From December 1916 issues of
The Andes Recorder 100 Years Ago
Week In and About ANDES
Events of a Week as Chronicled by the Man on the Street
With commentary by Jim Andrews
Wlliam Clement has just finished an addition to his house on Delaware avenue, for use as a wood house and summer kitchen. [Jim Andrews: This is the current Delaware House on Delaware Avenue. At that time it was a small farmhouse with a dairy barn located behind it. The barn was torn down many decades ago. The addition was a small lean-to room added at the back of the kitchen. When the Ali family operated the Ali Inn in the ‘50s and ‘60s, this room was used as liquor and soda storage.]
W.T. Hyzer has sold an Overland automobile to Robert McCandlish, of Delhi, taking a pair of horses toward payment. [Ed.: Interesting to note the rate of exchange: one horseless carriage for two horses!]
The first real winter of the season arrived Monday night and the ground is covered with several inches of snow. The first sleigh of the season appeared Tuesday, but there is not enough of the beautiful to make sleighing, except on the State road.
Ed.: One page of the 12/1/16 edition quoted at length a statement from the National Association Opposed to Woman Suffrage in opposition to a Federal Amendment granting the vote to women. Here is an excerpt: “We stand for the conservation of the best of American womanhood of all conditions and stations of life, for the preservation of the home, for the retention of the best ideals of preceding generations adapted to the advantages and opportunities given women under modern conditions We believe that women according to their leisure, opportunity and experience should take part increasingly in civic and municipal affairs as they have always done in charitable, philanthropic and educational activities, and we believe that this can best be done by women without the ballot, as a non-partisan body of interested workers. [Ed.: All that expertise, but no vote?]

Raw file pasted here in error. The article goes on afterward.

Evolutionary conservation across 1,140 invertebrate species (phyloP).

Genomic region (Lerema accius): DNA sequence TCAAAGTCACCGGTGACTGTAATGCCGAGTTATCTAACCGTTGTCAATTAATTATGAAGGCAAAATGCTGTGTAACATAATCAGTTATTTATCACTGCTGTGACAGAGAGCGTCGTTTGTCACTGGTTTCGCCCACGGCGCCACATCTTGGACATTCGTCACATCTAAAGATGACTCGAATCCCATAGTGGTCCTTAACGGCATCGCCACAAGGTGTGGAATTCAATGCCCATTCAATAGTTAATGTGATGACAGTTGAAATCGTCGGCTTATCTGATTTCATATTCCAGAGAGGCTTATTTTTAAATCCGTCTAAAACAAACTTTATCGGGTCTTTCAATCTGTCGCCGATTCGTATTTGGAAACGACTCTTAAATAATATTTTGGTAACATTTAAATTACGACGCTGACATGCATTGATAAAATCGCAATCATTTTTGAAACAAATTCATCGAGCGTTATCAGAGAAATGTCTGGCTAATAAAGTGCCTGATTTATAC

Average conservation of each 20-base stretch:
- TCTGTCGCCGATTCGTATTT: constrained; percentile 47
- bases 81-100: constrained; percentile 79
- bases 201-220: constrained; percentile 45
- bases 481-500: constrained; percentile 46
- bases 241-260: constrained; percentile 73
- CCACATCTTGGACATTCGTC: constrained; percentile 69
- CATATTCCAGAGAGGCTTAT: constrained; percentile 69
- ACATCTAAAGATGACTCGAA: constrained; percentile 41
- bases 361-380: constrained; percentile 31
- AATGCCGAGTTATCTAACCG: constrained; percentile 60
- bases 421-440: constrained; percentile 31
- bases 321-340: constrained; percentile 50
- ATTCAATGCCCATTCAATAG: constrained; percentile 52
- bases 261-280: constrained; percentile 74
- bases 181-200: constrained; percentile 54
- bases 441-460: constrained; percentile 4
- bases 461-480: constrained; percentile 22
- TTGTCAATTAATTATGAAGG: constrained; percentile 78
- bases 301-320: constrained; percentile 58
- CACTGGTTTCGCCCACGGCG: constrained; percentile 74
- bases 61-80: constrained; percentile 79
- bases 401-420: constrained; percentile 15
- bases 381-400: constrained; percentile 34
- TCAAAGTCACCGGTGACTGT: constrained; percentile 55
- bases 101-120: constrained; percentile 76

One night recently as Sherman Woodin [JA: He owned a farm at the Tremperskill end of Wolf Hollow] and son, Floyd, a lad of 12, were going from the barn to the house they heard the dog barking in the orchard and on going to investigate found what proved to be a fox up an apple tree. Mr. Woodin sent the lad to the house after a .22 calibre rifle and took a shot but missed in moonlight The animal then leaped from the tree and ran with the dog close behind, and soon took refuge in a hole under a ledge of rocks. The young lad set traps about the hole and two days later had a fox in the trap. The fox is of a species which old hunters say they had never seen in this locality. Along the back and well down on the sides of the skin is fine silver gray. [Ed.: Any help, Jack McShane?]
Halliday, son of Dr. C. R. Woods of Delhi, is home from Hamilton college. December 15 he sails from New York to Marseilles, France. He has been appointed a member of the American Ambulance corps and assigned to serve in France one year. The service is under the auspices of the Red Cross.
James Little, the nine-year-old son of John R. Little, on Cabin Hill, is ill with Infantile Paralysis. The boy was taken ill Monday in school and was scarcely able to get home at the close of school. Dr. Schumann was called and found symptoms of appendicitis, but Wednesday pronounced it Infantile Paralysis. One of the lad’s legs is paralyzed and the family is now under quarantine. The Cabin Hill school is closed.~